Foreign Policy/Mexico: Wilson and his secretary of state came into office determined to base foreign policy on morals, rather than selfish materialism. He helped the U.S. to cultivate a friendship with Latin America. Mexico was under the rule of General Victorian Huerta, and almost tyrannical leader. This country was not a democracy under his rule. In April, of 1914, Mexican authorities arrested a few American sailors for crossing the boarder. Pancho Villa crossed the boarder into New Mexico and killing several Americans. After much back and forth fighting between America and Mexico, it was decided that if America entered war with Germany, Mexico would form an alliance with Germany.


WW1: Wilson tried to keep America neutral during WW1, but eventually called on Congress to declare war on Germany in 1917. After the war, he helped negotiate a peace treaty that included a plan for the League of Nations.


Report Card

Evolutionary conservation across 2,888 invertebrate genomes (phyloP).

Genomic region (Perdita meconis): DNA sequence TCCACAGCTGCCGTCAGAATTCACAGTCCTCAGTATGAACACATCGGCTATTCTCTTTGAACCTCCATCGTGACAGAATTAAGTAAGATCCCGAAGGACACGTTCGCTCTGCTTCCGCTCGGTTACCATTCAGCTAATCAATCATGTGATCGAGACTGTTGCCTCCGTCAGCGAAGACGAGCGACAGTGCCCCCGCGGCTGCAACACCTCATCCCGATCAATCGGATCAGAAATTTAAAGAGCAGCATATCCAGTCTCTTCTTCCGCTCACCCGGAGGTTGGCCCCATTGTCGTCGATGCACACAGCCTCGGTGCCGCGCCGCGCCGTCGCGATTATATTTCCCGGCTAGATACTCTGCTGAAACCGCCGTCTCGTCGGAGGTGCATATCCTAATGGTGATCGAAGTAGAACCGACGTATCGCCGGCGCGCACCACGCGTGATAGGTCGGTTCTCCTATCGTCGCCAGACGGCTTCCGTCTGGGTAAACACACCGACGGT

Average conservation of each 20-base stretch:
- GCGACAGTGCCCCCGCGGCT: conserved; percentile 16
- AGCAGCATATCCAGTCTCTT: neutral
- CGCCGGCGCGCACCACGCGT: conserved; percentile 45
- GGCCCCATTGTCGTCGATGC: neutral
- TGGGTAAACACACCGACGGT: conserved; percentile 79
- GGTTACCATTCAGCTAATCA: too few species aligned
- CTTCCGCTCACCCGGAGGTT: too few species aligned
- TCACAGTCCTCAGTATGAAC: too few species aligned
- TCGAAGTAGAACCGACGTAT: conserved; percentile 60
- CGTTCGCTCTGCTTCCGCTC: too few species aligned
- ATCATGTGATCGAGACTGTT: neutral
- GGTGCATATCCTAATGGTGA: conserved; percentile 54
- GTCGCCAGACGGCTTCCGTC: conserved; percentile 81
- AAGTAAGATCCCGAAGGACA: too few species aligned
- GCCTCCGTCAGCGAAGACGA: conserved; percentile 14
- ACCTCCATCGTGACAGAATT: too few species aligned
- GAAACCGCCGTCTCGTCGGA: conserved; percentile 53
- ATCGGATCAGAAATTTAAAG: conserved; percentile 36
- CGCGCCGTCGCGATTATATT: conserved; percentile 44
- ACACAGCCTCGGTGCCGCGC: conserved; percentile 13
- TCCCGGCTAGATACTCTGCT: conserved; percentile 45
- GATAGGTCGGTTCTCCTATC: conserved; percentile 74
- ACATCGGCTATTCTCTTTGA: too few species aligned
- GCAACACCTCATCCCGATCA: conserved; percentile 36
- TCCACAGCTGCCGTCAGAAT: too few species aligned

Report Card:

Leadership-A: Wilson was a good president that was supportive of suffrage, favored democracy, and continued with the reforms. He did what was best for the country at that time.

Organization-C: It seemed as though Wilson didn’t really accomplish anything; rather than he continued what Roosevelt and Taft started.

Professionalism-A: He was largely supported by by women because of his support of women’s suffrage. They believed he owed it to them in honor of their loved ones fighting overseas. Also, he was built upon morals and continued with the reforms.

Contributions-B: Wilson's New Freedom and his support to suffrage contributed to him being a well liked and nice president. His failure at the League of Nations and keeping America out of WW1 damaged image some.